*sigh* This was more fun before the social distancing thing.
Orrie Hitt turns his sleazolicious talents to the subject of nudism for the succinctly titled Nudist Camp, published by Beacon Signal in 1957. We're treated to the story of an Icelandic immigrant to the U.S. named Della who finds herself needing to earn her keep due to a looming divorce, and turns her patch of rural land into a nudist resort. Problem is her partner in this scheme is secretly planning to photograph the visitors and blackmail them with the prints. When Della finds out, she's aghast, and bends her efforts toward thwarting this rude plan, leading to a scheme to steal the photos and hopefully burn them. Mixed into the intrigue is a bit of romance, and lots of waxing rhapsodic about Iceland and its beautiful women. That part Hitt actually got right. We've been there, and the women do in fact often have perfect ivory skin. Despite these factoids, and the exploration of body-free culture, Nudist Camp is a preposterous tale, uninspiringly told, signifying very little. You know what would have made it a lot better? More nudity. Go and figure.
You can't keep a good woman down south.
Another day, another bit of light sleaze. Sherry, written by Hodge Evens and published by Beacon Signal in 1961, tells the story of a naive young woman who takes a trip south of the border to Mexico with her boyfriend, loses him, loses her money, and loses reasonable options for getting back to the U.S. after she's mistaken for a prostitute, accused of murder, and pursued by heroin smugglers. She must somehow make it home before she ends up in an Ensenada prison or enslaved, but how, when she's broke and hunted? With the only currency she has, of course. That sounds positively sleaze-packed, doesn't it? But considering the premise, Sherry is pretty chaste. We'll give Evens credit, though—he gets you rooting for his heroine. His name was a pseudonym, it seems, though nobody can say with certainty what his real identity was. It'll probably turn up eventually, though. They usually do. The cover art on this is uncredited.
Florida sleaze in the Florida Keys.
In Offshore Resort, written by Dee Winters and published in 1962, a Key West bartender is enticed into a job on a swanky resort island and finds there's all sorts of sexual mixing and matching going on between its rich denizens, and that he's expected to join the activities as a boy toy. He took the job in the first place to be close to his girlfriend, an unhappily married, idle-rich trophy wife whose husband is a drunken bully. Watching his true love play the perfect wife is hard enough to watch, but the scenario gets more complicated when his neighbor, innocent young Angel, gets a job at the resort too and draws the attentions of the place's worst men. Winters could have gone all sorts of interesting places with this narrative, but reached none of them. Beacon Signal sleaze titles are wildly hit and miss. This one is a miss.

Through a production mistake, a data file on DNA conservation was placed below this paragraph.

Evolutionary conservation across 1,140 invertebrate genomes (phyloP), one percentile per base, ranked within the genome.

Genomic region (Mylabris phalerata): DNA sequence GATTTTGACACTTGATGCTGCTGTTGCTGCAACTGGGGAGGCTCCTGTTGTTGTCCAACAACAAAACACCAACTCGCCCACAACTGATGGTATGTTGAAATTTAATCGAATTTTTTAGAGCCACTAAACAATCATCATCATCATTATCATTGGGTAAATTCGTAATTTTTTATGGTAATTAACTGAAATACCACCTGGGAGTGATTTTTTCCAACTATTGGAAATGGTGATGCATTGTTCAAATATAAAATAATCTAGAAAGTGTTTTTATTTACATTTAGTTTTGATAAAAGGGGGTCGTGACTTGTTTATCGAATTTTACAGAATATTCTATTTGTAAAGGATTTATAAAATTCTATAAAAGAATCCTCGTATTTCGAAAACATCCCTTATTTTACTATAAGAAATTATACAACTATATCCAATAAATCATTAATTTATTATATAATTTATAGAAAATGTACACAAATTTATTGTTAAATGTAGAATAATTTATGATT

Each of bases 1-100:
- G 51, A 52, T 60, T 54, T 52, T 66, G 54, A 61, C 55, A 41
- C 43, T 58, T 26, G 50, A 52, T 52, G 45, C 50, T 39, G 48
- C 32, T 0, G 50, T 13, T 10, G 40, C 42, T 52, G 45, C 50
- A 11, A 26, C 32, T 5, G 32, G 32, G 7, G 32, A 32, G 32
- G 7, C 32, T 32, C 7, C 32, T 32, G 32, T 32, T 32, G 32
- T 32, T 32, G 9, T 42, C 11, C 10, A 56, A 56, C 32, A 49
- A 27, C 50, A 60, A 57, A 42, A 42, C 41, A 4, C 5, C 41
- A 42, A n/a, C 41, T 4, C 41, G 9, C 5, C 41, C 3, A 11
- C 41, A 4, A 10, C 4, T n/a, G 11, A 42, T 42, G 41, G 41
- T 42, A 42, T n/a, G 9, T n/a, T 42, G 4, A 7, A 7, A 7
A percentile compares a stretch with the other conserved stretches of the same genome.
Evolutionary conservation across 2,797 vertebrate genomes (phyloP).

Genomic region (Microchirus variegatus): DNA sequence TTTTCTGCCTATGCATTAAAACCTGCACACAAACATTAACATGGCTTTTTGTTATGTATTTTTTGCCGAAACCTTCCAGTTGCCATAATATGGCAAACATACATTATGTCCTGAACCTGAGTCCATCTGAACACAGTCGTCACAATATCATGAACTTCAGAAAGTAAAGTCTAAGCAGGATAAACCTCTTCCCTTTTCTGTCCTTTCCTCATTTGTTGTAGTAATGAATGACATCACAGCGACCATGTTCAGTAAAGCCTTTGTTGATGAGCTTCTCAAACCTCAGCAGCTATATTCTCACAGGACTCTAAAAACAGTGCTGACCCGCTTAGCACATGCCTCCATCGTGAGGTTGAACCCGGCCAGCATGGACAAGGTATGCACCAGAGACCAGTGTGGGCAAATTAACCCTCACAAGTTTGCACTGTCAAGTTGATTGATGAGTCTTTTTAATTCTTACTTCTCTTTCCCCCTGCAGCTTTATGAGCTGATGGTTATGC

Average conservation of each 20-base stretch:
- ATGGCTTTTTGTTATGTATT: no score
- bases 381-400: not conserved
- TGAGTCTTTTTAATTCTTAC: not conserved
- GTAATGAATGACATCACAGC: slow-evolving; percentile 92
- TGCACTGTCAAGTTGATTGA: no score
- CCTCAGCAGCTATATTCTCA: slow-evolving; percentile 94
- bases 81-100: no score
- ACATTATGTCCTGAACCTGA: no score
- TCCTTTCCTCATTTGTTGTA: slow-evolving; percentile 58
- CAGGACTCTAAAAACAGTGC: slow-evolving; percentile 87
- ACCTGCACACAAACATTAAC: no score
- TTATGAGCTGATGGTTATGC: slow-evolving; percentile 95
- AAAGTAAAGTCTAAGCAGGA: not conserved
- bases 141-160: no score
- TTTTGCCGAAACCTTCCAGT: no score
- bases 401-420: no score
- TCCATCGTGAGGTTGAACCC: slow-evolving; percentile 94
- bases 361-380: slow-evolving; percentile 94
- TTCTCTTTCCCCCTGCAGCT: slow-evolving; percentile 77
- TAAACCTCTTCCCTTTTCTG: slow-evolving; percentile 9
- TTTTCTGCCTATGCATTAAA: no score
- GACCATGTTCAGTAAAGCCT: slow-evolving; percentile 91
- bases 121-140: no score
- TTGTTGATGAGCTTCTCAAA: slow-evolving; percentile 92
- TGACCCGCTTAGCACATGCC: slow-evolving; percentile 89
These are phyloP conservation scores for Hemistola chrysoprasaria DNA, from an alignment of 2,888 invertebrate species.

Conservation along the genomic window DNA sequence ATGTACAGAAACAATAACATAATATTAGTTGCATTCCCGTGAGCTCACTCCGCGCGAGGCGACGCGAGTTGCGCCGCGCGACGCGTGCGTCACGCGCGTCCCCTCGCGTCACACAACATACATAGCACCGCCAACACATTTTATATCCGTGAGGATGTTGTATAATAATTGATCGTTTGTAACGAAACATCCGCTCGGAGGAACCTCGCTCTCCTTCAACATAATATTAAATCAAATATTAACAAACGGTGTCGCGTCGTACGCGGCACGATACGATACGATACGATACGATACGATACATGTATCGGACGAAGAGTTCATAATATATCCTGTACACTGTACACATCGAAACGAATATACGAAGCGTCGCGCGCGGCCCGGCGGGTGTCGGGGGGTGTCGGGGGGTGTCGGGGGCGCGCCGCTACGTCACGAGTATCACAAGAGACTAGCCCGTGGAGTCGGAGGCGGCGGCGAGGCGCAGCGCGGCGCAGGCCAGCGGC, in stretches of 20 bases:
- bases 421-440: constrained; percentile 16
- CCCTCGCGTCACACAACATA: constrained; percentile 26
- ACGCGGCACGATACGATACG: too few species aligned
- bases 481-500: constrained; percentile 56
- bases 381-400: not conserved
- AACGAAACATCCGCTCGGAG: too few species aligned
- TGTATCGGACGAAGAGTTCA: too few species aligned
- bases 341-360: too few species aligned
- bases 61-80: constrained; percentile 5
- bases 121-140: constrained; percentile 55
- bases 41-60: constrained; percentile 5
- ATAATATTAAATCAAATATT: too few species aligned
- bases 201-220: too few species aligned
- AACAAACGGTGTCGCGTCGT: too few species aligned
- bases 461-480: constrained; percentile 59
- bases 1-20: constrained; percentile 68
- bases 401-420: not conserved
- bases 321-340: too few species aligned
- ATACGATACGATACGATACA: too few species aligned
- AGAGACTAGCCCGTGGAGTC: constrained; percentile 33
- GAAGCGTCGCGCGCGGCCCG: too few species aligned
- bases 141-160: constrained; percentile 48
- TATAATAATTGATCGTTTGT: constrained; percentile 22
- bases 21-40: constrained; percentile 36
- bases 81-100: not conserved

The headlines that mattered yesteryear.
1915—Claude Patents Neon Tube
French inventor Georges Claude patents the neon discharge tube, in which an inert gas is made to glow various colors through the introduction of an electrical current. His invention is immediately seized upon as a way to create eye catching advertising, and the neon sign
comes into existence to forever change the visual landscape of cities.
1937—Hughes Sets Air Record
Millionaire industrialist, film producer and aviator Howard Hughes sets a new air record by flying from Los Angeles, California to New York City in 7 hours, 28 minutes, 25 seconds. During his life he set multiple world air-speed records, for which he won many awards, including America's Congressional Gold Medal.
1967—Boston Strangler Convicted
Albert DeSalvo, the serial killer who became known as the Boston Strangler, is convicted of murder and other crimes and sentenced to life in prison. He serves initially in Bridgewater State Hospital, but he escapes and is recaptured. Afterward he is transferred to federal prison where six years later he is killed by an inmate or inmates unknown.
1950—The Great Brinks Robbery Occurs
In the U.S., eleven thieves steal more than $2 million from an armored car company's offices in Boston, Massachusetts. The skillful execution of the crime, with only a bare minimum of clues left at the scene, results in the robbery being billed as "the crime of the century." Despite this, all the members of the gang are later arrested.
1977—Gary Gilmore Is Executed
Convicted murderer Gary Gilmore is executed by a firing squad in Utah, ending a ten-year moratorium on Capital punishment in the United States. Gilmore's story is later turned into a 1979 novel entitled The Executioner's Song by Norman Mailer, and the book wins the Pulitzer Prize for literature.